Elders Conference—2012

Lawrence Burchfield—May 19, 2012

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When we're preparing to speak to God's people, it always amazes me how a theme—if a person is being led by God's Spirit and is willing to be led—through the sermons, the music, the messages that we hear, all run together and there's a certain theme there.

Roy Assanti, from Australia, admonished us yesterday and said they post on the podium or wherever, a word and then the men, every time that word is used in a speech they mark it down and they ask them how many times is this word used in the meeting that we have today.

So I asked Roy at the break, I said, 'How many times was the word love used?' He said, 'I forgot to count them, but I think it was a lot.' That's what I want to speak about today. Those of us who have been around in God's Church for a long time when you speak third or fourth or whatever, pretty soon everybody's danced around all of your Scriptures. So, you've probably heard most of the message that I wanted to give.

I serve the fellowship group in Tulsa, Oklahoma and God continues to bless that group because when someone comes to that group, and I always point out it's not my group, brethren, it's God's group. I serve those people and I serve with a willing heart. I believe that's what God has called me to do, just as all the elders believe the same thing, that God has called us to teach or to serve in some position in the Church. It really doesn't make any difference to me whether I'm setting up tables, setting up chairs, speaking, washing the commodes or the toilet, or whatever, as long as I'm serving God's people.

We do that in love. Wendell touched on this, this morning, that we support each other and hold each other's hands up when we do it in love. It's my own personal belief (speculation) that if we will show love in the fellowship groups that God has provided leadership, those that serve the groups, if that group will provide love for all that God sends, God will continue to add and to build His Church.

I talk to people and I'm sure all the elders and those that were the invitees and men that are serving in fellowship groups, if you would ask them what's the conversation like when somebody calls up and says, 'Can I come and visit,' or 'Can I come to the group that you are serving?' They've been beat up, they've been abused, misused, merchandized. Fred said the same thing. We have to provide a place where God's people can come, where they can be fed spiritually and nourished, taught what they need to be taught. Baptize them and teach them the proper covenant law and the relationship that they're entering into. Because when I counsel people for baptism, I tell them, 'Look, this is the most important decision that you will ever make in your life, because it is not only a lifetime commitment, just as marriage is supposed to be and what God intended, but it is also a covenant that if we endure to the end, as the Word tells us, those who endure to the end shall be saved.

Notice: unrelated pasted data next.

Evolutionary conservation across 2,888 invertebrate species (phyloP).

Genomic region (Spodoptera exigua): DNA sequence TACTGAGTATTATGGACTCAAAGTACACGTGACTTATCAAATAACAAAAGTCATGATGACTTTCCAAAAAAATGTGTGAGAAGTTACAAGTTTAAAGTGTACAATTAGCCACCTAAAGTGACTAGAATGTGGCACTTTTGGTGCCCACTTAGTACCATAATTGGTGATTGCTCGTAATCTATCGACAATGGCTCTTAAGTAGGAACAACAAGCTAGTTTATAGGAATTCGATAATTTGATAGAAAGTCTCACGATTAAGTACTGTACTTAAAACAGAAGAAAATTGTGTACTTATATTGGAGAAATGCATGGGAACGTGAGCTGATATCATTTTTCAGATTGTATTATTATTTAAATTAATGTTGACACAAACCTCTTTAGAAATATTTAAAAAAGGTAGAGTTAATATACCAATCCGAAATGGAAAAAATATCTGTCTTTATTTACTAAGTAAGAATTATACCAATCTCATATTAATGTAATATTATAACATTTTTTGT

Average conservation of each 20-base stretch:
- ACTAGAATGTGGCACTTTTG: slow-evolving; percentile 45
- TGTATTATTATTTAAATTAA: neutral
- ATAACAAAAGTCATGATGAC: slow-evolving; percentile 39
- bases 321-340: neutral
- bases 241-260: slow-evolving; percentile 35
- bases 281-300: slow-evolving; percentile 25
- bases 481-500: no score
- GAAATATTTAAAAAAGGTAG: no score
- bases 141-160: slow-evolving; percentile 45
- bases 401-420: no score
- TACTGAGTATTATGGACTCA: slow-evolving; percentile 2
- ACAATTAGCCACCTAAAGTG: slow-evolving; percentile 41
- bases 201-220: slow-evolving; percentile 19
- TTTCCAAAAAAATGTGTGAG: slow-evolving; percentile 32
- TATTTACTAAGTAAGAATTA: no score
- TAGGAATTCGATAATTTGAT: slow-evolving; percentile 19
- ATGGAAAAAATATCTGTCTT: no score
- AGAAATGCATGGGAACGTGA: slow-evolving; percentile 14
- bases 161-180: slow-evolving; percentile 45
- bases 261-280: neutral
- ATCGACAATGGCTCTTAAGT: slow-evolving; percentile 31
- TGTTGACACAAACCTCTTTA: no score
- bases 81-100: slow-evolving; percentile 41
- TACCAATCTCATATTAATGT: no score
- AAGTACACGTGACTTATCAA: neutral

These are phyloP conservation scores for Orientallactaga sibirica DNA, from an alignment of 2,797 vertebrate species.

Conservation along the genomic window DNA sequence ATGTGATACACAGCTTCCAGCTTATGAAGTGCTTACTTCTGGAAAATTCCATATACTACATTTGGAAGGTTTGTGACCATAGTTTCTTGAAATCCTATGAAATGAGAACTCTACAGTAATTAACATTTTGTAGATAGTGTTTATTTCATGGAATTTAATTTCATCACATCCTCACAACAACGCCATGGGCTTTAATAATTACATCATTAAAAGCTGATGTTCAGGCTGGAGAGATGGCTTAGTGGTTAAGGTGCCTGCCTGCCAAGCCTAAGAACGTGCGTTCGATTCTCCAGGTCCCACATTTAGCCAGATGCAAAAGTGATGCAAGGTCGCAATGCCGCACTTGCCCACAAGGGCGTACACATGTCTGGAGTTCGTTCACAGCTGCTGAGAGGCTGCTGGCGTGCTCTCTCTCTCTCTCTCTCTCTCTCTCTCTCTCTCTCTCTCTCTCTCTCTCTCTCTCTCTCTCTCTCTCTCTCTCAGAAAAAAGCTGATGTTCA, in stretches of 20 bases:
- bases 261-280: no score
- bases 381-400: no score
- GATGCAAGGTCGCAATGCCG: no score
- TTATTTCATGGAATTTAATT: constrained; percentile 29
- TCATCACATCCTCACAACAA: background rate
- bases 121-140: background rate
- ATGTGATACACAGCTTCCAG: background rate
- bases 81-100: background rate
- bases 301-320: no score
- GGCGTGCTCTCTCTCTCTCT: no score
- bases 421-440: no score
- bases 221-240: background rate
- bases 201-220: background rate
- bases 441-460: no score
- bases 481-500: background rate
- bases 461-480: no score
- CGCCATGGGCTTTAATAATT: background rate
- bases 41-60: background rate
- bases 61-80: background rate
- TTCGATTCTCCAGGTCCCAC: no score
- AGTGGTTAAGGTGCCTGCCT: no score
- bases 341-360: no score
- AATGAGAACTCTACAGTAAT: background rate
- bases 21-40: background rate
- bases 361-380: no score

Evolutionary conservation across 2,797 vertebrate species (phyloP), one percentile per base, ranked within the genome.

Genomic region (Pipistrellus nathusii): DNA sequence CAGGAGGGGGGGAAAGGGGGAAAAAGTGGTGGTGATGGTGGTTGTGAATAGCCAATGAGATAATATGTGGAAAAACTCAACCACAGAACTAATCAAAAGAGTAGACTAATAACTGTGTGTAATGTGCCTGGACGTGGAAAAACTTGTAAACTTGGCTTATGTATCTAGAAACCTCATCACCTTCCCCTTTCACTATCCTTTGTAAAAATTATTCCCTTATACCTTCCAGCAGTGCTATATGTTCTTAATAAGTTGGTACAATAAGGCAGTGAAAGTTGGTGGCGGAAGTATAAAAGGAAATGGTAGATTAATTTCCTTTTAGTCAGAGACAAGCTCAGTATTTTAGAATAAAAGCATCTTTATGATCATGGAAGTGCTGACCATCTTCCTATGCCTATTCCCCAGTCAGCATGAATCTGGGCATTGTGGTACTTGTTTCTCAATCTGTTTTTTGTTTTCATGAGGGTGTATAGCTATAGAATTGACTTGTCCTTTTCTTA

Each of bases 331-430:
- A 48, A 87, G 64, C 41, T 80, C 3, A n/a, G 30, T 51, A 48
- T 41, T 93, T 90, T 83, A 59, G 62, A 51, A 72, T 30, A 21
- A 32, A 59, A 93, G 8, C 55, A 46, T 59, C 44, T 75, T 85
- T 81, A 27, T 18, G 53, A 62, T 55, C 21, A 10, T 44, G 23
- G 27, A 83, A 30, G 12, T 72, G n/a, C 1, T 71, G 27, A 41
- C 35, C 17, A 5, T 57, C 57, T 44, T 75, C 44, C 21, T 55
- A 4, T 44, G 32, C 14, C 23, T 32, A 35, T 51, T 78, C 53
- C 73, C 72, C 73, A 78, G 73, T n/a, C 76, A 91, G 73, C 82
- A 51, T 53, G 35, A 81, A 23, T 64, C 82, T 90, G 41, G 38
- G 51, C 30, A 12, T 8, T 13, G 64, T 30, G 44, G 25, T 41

So, as we are resurrected—'changed in a moment, in a twinkling of an eye'—then we will all have qualified and be in God's Kingdom. The Apostle Paul said that. He said, 'I've fought the good fight. I have finished my race. I have endured to the end. I have kept the faith.' That's what we have to do!

Today I wanted to talk to you about love. We'll look at a number of Scriptures over in John. When John started out, if you remember the story, some people were giving Christ a hard time. John was a little like Peter. When they came out to take Christ, Peter took the sword and lopped off one of the fellow's ears. Christ had compassion on that man and healed him instantly. What did that man think? 'We're going to take You out and we're going to crucify You and here You've healed me and You've shown love toward me.' That's what God expects us to do.

The Scripture that we're all very familiar with, 1-John 3:1: 'Behold! What glorious love the Father has given us that we should be called the children of God! For this very reason the world does not know us because it did not know Him." That's true. The world doesn't know us. They think we're foolish.